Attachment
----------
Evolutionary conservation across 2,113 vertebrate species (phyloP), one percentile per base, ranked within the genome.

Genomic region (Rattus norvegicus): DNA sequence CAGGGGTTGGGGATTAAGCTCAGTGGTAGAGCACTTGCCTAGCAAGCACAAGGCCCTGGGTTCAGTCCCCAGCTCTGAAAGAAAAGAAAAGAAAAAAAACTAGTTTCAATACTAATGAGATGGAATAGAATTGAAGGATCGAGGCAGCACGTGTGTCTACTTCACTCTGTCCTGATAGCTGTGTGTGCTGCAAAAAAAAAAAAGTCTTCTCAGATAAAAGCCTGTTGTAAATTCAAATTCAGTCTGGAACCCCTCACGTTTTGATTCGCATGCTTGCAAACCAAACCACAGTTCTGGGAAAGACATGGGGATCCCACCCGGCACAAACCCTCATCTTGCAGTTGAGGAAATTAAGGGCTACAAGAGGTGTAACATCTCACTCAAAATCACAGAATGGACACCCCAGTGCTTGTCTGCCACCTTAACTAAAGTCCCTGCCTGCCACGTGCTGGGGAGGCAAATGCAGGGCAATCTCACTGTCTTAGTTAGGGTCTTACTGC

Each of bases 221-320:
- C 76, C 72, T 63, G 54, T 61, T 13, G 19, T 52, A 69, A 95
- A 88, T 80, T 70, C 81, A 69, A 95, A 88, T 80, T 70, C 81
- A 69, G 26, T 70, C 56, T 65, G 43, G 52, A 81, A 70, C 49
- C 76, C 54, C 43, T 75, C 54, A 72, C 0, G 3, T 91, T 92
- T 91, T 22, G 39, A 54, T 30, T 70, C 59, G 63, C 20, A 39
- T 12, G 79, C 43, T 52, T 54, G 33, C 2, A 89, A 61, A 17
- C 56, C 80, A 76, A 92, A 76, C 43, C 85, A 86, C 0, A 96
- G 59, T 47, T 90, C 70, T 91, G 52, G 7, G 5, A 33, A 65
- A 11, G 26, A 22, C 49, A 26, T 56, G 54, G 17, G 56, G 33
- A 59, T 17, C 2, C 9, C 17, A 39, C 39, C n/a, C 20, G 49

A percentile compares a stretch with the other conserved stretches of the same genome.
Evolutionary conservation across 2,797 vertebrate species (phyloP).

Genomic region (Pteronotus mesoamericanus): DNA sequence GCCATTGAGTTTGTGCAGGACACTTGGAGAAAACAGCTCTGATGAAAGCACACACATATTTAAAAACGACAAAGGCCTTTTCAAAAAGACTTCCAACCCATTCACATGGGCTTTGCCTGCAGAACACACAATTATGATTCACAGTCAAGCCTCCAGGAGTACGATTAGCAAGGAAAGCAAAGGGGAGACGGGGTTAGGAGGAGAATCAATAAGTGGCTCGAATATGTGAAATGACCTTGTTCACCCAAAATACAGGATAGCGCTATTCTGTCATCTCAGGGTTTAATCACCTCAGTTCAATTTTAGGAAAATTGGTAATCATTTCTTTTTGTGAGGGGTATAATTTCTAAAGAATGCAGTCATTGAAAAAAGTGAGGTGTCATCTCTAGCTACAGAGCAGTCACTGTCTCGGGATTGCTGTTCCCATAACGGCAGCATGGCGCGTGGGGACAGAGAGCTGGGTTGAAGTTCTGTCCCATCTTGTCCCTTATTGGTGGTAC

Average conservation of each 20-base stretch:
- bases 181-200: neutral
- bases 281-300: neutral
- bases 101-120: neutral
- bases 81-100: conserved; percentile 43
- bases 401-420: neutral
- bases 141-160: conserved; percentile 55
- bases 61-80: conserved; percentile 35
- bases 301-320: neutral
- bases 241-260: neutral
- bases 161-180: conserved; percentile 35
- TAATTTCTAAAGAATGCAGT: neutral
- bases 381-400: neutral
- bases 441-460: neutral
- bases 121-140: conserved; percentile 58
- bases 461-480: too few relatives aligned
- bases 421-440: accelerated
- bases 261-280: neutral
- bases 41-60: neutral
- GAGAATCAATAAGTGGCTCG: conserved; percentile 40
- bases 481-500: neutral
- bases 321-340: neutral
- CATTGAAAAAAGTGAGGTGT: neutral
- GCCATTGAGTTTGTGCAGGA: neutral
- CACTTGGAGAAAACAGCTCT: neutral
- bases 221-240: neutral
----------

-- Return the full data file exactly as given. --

Evolutionary conservation across 2,113 vertebrate species (phyloP), one percentile per base, ranked within the genome.

Genomic region (Rattus norvegicus): DNA sequence CAGGGGTTGGGGATTAAGCTCAGTGGTAGAGCACTTGCCTAGCAAGCACAAGGCCCTGGGTTCAGTCCCCAGCTCTGAAAGAAAAGAAAAGAAAAAAAACTAGTTTCAATACTAATGAGATGGAATAGAATTGAAGGATCGAGGCAGCACGTGTGTCTACTTCACTCTGTCCTGATAGCTGTGTGTGCTGCAAAAAAAAAAAAGTCTTCTCAGATAAAAGCCTGTTGTAAATTCAAATTCAGTCTGGAACCCCTCACGTTTTGATTCGCATGCTTGCAAACCAAACCACAGTTCTGGGAAAGACATGGGGATCCCACCCGGCACAAACCCTCATCTTGCAGTTGAGGAAATTAAGGGCTACAAGAGGTGTAACATCTCACTCAAAATCACAGAATGGACACCCCAGTGCTTGTCTGCCACCTTAACTAAAGTCCCTGCCTGCCACGTGCTGGGGAGGCAAATGCAGGGCAATCTCACTGTCTTAGTTAGGGTCTTACTGC

Each of bases 221-320:
- C 76, C 72, T 63, G 54, T 61, T 13, G 19, T 52, A 69, A 95
- A 88, T 80, T 70, C 81, A 69, A 95, A 88, T 80, T 70, C 81
- A 69, G 26, T 70, C 56, T 65, G 43, G 52, A 81, A 70, C 49
- C 76, C 54, C 43, T 75, C 54, A 72, C 0, G 3, T 91, T 92
- T 91, T 22, G 39, A 54, T 30, T 70, C 59, G 63, C 20, A 39
- T 12, G 79, C 43, T 52, T 54, G 33, C 2, A 89, A 61, A 17
- C 56, C 80, A 76, A 92, A 76, C 43, C 85, A 86, C 0, A 96
- G 59, T 47, T 90, C 70, T 91, G 52, G 7, G 5, A 33, A 65
- A 11, G 26, A 22, C 49, A 26, T 56, G 54, G 17, G 56, G 33
- A 59, T 17, C 2, C 9, C 17, A 39, C 39, C n/a, C 20, G 49

A percentile compares a stretch with the other conserved stretches of the same genome.
Evolutionary conservation across 2,797 vertebrate species (phyloP).

Genomic region (Pteronotus mesoamericanus): DNA sequence GCCATTGAGTTTGTGCAGGACACTTGGAGAAAACAGCTCTGATGAAAGCACACACATATTTAAAAACGACAAAGGCCTTTTCAAAAAGACTTCCAACCCATTCACATGGGCTTTGCCTGCAGAACACACAATTATGATTCACAGTCAAGCCTCCAGGAGTACGATTAGCAAGGAAAGCAAAGGGGAGACGGGGTTAGGAGGAGAATCAATAAGTGGCTCGAATATGTGAAATGACCTTGTTCACCCAAAATACAGGATAGCGCTATTCTGTCATCTCAGGGTTTAATCACCTCAGTTCAATTTTAGGAAAATTGGTAATCATTTCTTTTTGTGAGGGGTATAATTTCTAAAGAATGCAGTCATTGAAAAAAGTGAGGTGTCATCTCTAGCTACAGAGCAGTCACTGTCTCGGGATTGCTGTTCCCATAACGGCAGCATGGCGCGTGGGGACAGAGAGCTGGGTTGAAGTTCTGTCCCATCTTGTCCCTTATTGGTGGTAC

Average conservation of each 20-base stretch:
- bases 181-200: neutral
- bases 281-300: neutral
- bases 101-120: neutral
- bases 81-100: conserved; percentile 43
- bases 401-420: neutral
- bases 141-160: conserved; percentile 55
- bases 61-80: conserved; percentile 35
- bases 301-320: neutral
- bases 241-260: neutral
- bases 161-180: conserved; percentile 35
- TAATTTCTAAAGAATGCAGT: neutral
- bases 381-400: neutral
- bases 441-460: neutral
- bases 121-140: conserved; percentile 58
- bases 461-480: too few relatives aligned
- bases 421-440: accelerated
- bases 261-280: neutral
- bases 41-60: neutral
- GAGAATCAATAAGTGGCTCG: conserved; percentile 40
- bases 481-500: neutral
- bases 321-340: neutral
- CATTGAAAAAAGTGAGGTGT: neutral
- GCCATTGAGTTTGTGCAGGA: neutral
- CACTTGGAGAAAACAGCTCT: neutral
- bases 221-240: neutral